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MillerCoors Eliminates 360 Jobs in Face of Weak Sales

Big Beer's Woes Continue

By Published on . 0

MillerCoors is cutting 360 positions, which includes laying off 200 salaried employees, in response to the tough sales conditions facing the company and beer industry.

MillerCoors CEO Tom Long
MillerCoors CEO Tom Long

"To realize our ambition, we must have the financial flexibility required to seize opportunities and address challenges head-on," CEO Tom Long and Ed McBrien, president of sales and distributor operations, said in a memo to distributors. "Given our current fixed-cost base, we can't meet these long-term investment requirements. Simply put, our fixed-cost base is too high and our organizational structure is too complex."

In a statement, the brewer confirmed that "approximately 200 salaried employees will be leaving the organization and another 160 open salaried positions will be eliminated." The Chicago-based brewer employs about 8,800 people nationally. The cuts will be spread across "all functions of the company," including sales and marketing, a spokesman told Ad Age. The cuts are meant to "help the company meet long-term investment requirements in its brands and breweries while at the same time achieve its operating margin and profitability goals."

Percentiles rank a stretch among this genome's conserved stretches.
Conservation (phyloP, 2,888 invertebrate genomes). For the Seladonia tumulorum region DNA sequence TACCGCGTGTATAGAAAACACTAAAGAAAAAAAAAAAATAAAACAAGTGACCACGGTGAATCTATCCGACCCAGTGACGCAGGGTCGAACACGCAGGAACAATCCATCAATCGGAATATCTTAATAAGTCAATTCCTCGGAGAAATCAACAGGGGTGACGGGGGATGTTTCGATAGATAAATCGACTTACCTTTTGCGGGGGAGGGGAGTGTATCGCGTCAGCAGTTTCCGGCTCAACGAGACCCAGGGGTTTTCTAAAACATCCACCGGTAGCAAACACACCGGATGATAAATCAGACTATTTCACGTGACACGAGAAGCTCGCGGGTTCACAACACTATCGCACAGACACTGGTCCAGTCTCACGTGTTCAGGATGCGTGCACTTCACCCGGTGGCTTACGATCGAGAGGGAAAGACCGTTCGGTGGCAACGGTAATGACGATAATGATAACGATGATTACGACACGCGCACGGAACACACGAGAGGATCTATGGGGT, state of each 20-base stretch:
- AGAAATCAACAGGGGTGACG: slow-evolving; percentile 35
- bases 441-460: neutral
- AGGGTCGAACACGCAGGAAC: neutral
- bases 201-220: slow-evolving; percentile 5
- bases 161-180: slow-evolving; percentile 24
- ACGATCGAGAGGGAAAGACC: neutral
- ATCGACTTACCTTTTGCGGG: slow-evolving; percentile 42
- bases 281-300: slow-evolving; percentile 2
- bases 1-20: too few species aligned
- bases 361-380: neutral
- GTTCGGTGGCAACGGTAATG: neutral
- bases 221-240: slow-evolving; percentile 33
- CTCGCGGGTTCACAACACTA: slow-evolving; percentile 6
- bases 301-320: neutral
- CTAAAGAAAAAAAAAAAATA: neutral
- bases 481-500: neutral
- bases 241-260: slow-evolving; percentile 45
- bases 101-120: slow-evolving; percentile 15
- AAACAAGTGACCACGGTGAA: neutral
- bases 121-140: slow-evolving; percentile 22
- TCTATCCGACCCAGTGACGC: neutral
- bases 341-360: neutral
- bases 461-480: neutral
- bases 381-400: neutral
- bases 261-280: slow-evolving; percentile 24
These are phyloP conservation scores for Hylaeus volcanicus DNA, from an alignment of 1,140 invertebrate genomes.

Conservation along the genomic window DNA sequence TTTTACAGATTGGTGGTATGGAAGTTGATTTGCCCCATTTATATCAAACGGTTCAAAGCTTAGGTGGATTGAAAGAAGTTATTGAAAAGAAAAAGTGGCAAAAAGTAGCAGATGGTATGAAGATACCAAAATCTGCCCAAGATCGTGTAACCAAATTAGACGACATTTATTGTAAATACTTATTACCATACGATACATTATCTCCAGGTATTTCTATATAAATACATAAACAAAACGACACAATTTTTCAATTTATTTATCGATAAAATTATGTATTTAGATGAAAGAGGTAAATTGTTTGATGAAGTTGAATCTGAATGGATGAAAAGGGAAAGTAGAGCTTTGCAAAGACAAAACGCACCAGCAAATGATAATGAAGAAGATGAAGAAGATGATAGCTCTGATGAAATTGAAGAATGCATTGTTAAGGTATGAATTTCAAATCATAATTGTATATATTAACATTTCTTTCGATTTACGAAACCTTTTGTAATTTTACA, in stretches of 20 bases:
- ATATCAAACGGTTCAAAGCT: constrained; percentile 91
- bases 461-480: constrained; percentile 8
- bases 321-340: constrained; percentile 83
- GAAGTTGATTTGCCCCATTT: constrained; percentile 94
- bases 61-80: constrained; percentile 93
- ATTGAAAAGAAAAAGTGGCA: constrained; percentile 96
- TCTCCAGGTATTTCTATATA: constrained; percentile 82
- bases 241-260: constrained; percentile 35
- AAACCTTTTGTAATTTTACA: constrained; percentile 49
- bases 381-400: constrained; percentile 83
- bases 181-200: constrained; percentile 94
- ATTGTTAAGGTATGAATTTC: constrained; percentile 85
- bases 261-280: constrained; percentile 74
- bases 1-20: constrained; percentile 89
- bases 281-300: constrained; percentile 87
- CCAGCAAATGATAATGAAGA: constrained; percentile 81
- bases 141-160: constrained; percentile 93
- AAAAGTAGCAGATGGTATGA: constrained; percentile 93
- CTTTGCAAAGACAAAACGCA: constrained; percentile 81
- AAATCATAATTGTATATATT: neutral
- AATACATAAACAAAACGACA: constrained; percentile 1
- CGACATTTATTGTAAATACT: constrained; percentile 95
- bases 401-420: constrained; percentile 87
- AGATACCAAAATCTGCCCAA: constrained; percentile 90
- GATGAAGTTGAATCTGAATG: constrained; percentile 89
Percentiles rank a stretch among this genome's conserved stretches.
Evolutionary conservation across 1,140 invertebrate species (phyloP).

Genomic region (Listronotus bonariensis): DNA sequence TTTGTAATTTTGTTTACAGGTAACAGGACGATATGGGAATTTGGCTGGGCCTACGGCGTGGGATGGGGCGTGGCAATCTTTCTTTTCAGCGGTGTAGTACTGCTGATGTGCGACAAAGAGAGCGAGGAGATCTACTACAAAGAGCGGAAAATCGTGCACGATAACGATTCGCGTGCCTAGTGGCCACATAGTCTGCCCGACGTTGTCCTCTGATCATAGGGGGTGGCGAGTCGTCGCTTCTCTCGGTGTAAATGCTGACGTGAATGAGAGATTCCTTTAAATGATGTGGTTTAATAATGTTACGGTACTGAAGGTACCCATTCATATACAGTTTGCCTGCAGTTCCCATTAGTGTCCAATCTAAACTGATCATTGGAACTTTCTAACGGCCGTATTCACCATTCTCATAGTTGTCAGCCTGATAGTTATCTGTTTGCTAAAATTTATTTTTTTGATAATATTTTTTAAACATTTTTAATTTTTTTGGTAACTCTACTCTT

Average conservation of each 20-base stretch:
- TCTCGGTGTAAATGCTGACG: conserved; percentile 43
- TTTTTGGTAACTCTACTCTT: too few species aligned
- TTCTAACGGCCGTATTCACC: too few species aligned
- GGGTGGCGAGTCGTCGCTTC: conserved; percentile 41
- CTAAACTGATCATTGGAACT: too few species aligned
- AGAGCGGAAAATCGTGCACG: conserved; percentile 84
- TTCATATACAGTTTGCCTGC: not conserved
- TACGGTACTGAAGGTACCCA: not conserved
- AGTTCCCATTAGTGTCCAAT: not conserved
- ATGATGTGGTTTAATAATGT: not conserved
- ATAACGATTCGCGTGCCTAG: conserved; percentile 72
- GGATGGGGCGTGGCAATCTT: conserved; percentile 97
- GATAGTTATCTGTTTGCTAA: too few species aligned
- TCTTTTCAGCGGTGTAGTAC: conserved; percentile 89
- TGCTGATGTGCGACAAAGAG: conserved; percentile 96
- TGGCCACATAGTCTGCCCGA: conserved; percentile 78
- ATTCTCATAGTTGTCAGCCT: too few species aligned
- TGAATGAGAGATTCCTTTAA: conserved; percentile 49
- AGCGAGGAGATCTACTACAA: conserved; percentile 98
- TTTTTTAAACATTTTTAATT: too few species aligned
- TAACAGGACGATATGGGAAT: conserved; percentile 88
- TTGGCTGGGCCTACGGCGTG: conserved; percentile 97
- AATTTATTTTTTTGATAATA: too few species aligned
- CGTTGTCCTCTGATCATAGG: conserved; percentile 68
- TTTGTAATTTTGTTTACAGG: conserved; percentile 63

The distributor memo cited a "period of rapid and disruptive change" in the U.S. beer industry, including "consumer fragmentation, continued high unemployment and increased competition from wine and spirits."

SABMiller, which holds a joint-ownership stake in MillerCoors along with Molson Coors, reported last week that MillerCoors sales to retailers fell 1.9% in the quarter ending Sept. 30, with Miller Lite dropping "mid-single digits" and Coors Light down "low-single digits."

Miller Fortune
Miller Fortune

The brewer is hoping to spur sales next year with several new products, including Miller Fortune, a higher-alcohol line extension, as well as a citrus-flavored seasonal line extension of Coors Light, called Coors Light Summer Brew. The brewer is also expected to invest more marketing in its economy brands, including Miller High Life and Keystone Light.

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